How Students can Regain Power and Perspective by Understanding Emotion Language
Reprinted from "Supported Education" issue of Visions Journal, 2003, No. 17, pp. 11-12
Imagine walking down a faculty hallway towards your office. Suddenly, a door opens and a fellow student, Cassie, runs out of a departmental meeting crying loudly, covering her face with her hands and turning down an adjoining hallway.
Startled and concerned, you quicken your pace. You see Cassie nearly collide with the department Chair. Within seconds, you are standing in Cassie’s office alongside the Chair and another graduate student, the three of you listening hard, trying to grasp what Cassie is saying.
Between her gasps and sobs, Cassie relates how her supervisor berated her in the meeting, asking her if she, a grown woman, wanted her hand held, and making reference to graduate students from the B list as bad students. She cried out how no one intervened on her behalf.
Delayed graduation was the topic under discussion at this departmental meeting. Reasons for delays that graduate and supervisory handbooks typically highlight:
planning and time management
the writing-up of the material
learning or developing advanced statistical techniques
personal relationship problems
Review of current research reveals depression accounts for most delays, expressions of intention to leave, and withdrawals from graduate studies.
By the time Cassie ran out of the meeting in a public display of anguish in response to public humiliation that some twenty people witnessed, she had endured many such comments. Her supervisor denigrated her ideas and analysis, imposing his own direction on her. When she refused to consider only his interests, issues and ideas, he labelled her an uncooperative student, unable to take direction, unable to negotiate the direction for her studies. “Think harder,” said one female professor. Another said she was a “slow thinker.” When she asked for specific feedback to remarks on papers she submitted, her supervisor yelled, “am I not making myself clear, or what!”
Within four months of arriving on campus for PhD studies, Cassie was unable to eat from nervousness before, during, and after being on campus. She experienced a sense of distress — a low, steady, level of unease — as she interacted with her supervisory committee. Distress grew quickly to anguish, characterized by intense crying when she was alone thinking about the situation, and when she expressed herself to others. She experienced exhaustion and needed to sleep after being on campus. Soon the fatigue became chronic, and she was too tired to attend school. The thought of working on her studies sent her spiralling into nervousness and fatigue, and she became unable to eat. Depression is most generally understood as a chronic, low mood state, an illness, a mental illness existing within a person that interferes with an individual’s ability to function. So, yes, Cassie experiences the debilitating effects of depression. However, a more complete and accurate description of her depression exists through the use of more specific ‘emotion language,’ as in the account below.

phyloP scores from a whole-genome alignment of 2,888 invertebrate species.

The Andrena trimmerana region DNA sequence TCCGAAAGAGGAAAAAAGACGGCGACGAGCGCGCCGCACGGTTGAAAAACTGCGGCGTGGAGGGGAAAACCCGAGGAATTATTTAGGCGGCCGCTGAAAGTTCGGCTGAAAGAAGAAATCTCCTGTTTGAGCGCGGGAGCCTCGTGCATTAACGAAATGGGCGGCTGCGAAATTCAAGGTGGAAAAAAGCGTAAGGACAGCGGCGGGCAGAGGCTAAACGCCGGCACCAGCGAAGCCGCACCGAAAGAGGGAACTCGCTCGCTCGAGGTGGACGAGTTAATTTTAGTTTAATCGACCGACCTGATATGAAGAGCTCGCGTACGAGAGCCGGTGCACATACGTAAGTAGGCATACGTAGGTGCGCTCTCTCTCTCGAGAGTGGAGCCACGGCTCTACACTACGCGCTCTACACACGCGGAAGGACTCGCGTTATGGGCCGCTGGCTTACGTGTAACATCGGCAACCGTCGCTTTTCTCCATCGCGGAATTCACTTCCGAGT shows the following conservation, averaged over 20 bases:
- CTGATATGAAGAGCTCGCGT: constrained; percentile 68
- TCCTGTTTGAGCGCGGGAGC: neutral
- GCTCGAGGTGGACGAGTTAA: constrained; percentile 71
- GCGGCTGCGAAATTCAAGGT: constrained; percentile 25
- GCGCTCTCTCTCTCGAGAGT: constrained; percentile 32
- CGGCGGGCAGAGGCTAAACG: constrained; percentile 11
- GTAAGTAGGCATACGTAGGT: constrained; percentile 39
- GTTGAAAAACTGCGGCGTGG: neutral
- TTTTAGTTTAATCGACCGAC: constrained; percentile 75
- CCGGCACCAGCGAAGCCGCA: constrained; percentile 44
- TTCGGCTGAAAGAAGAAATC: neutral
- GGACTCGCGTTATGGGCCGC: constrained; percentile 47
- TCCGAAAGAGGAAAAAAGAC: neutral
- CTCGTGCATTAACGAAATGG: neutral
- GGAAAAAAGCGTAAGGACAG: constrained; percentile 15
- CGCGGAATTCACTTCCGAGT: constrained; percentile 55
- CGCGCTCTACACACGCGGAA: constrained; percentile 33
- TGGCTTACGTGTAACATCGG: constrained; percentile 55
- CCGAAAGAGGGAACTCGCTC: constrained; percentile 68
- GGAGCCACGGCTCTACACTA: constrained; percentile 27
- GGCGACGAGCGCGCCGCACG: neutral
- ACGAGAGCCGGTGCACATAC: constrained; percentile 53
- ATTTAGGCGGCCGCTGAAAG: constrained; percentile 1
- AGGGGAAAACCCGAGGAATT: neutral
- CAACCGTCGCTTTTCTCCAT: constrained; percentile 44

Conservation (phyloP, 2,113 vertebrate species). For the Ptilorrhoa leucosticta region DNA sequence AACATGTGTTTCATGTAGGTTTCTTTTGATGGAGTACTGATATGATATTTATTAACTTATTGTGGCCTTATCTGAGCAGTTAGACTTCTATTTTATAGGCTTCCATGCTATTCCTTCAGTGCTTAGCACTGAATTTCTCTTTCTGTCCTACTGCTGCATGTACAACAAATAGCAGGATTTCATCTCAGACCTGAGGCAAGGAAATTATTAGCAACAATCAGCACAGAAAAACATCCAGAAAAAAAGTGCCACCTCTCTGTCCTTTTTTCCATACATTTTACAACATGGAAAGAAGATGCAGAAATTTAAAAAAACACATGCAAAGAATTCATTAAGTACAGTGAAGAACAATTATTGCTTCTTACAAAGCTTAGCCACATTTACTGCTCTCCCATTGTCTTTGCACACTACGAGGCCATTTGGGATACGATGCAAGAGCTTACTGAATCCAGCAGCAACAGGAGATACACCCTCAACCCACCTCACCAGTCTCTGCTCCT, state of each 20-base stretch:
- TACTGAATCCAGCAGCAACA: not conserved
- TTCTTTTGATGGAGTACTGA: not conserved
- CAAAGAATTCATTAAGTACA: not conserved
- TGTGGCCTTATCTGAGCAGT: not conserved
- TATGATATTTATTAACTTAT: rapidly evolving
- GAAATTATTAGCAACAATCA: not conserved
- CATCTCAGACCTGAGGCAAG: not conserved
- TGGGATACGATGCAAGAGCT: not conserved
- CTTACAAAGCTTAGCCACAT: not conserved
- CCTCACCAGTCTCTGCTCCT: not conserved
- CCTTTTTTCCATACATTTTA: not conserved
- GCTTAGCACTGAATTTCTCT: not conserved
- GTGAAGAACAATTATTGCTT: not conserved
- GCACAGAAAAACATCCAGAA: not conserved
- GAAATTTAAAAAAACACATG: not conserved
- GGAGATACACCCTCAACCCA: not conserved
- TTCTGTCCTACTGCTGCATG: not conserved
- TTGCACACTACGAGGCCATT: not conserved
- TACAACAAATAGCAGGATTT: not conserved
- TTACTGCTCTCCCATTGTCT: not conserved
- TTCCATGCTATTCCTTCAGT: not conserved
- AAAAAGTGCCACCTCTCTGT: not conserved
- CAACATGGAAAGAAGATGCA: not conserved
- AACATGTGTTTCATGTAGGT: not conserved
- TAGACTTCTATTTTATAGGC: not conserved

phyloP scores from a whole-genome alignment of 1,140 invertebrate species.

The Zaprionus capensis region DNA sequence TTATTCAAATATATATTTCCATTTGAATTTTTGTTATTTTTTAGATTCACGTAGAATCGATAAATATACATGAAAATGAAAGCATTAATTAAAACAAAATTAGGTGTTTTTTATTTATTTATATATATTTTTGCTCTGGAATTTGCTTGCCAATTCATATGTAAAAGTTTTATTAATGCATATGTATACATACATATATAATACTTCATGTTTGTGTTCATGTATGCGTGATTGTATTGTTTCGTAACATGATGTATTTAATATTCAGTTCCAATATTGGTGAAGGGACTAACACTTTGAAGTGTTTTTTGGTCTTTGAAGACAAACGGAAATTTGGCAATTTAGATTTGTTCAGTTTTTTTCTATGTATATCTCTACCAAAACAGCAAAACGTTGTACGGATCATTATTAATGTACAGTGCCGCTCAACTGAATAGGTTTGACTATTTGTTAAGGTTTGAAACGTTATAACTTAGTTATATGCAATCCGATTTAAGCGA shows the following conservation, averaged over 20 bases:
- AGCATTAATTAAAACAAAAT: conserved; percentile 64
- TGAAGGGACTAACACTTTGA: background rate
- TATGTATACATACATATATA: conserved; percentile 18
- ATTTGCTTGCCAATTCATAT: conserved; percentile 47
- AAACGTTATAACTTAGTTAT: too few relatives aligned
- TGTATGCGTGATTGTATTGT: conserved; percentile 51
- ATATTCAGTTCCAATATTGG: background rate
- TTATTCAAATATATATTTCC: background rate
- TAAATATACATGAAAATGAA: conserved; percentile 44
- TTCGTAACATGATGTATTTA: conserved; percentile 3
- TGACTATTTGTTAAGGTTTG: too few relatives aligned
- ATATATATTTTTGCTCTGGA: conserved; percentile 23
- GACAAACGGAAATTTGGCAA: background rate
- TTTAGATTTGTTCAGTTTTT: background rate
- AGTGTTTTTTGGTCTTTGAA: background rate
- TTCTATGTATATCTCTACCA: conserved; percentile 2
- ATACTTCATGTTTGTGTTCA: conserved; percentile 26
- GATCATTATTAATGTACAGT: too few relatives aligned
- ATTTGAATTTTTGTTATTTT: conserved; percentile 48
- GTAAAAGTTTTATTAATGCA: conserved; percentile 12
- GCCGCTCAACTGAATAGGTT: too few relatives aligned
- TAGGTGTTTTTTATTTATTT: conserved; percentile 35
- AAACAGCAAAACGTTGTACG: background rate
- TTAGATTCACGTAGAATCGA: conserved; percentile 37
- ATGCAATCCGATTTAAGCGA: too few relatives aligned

Cassie’s distress-anguish emerged from chronic humiliation as a result of constant character assassinations for how she thought, that no amount of assertiveness could counter or stop — and where no one intervened. This attack of her competency eventually shut down interest-excitement-curiosity and enjoyment in her studies, for they became linked to fear and humiliation. Yelling and character assassinations signal contempt — the emotion of superiority (as in the comment “am I making myself clear or what?!”) Using a specific language of emotion highlights the way in which words bantered about carelessly elicit emotions, like shame-humiliation, and raise the importance of the need to be aware of the emotions embedded in our words.
Redefining depression through specific emotion language moves the spotlight from the individual onto the interactions within the workplace environment, rather than any individual’s faulty coping abilities. The relationships between distress, depression and unhealthy workplace interaction (aggression, hostility, bullying, mobbing, scapegoating, etc.) have become the centre of attention by Human Resources personnel. At issue are the inter-connections to productivity and performance, and the need for increased organizational accountability for healthy workplace environments.
Research on academic departments shows that professors and graduate students experience similar rates of depression as employees in the regular workplace. Those who rated their departments as low in morale, poor in teamwork and supervision also experienced higher levels of depression, lower self-esteem and greater intention of leaving: the same experiences of employees.
However, academics and departments enjoy operating autonomy as halls of learning and are not considered to be official workplaces. They are often exempt from the same scrutiny that workplaces experience, the same training, or receive the scrutinizing and training much later, often in response to a public crisis. Some seven years later, Cassie has not received the help she needs, and has not finished her PhD. Humiliation-avoidance, which we all experience, narrows the limits of our abilities. We might never know what Cassie is capable of, or who she might have become.
About the authorAs a consultant, trainer and coach, Rose Marie specializes in communication, conflict and emotions. She can be contacted at firstname.lastname@example.org
Jagatic, K.C. (2002). “The influence of educational culture on experienced and witnessed hostility by faculty toward professionals-intraining.” Dissertation. US: Univ Microfilms International.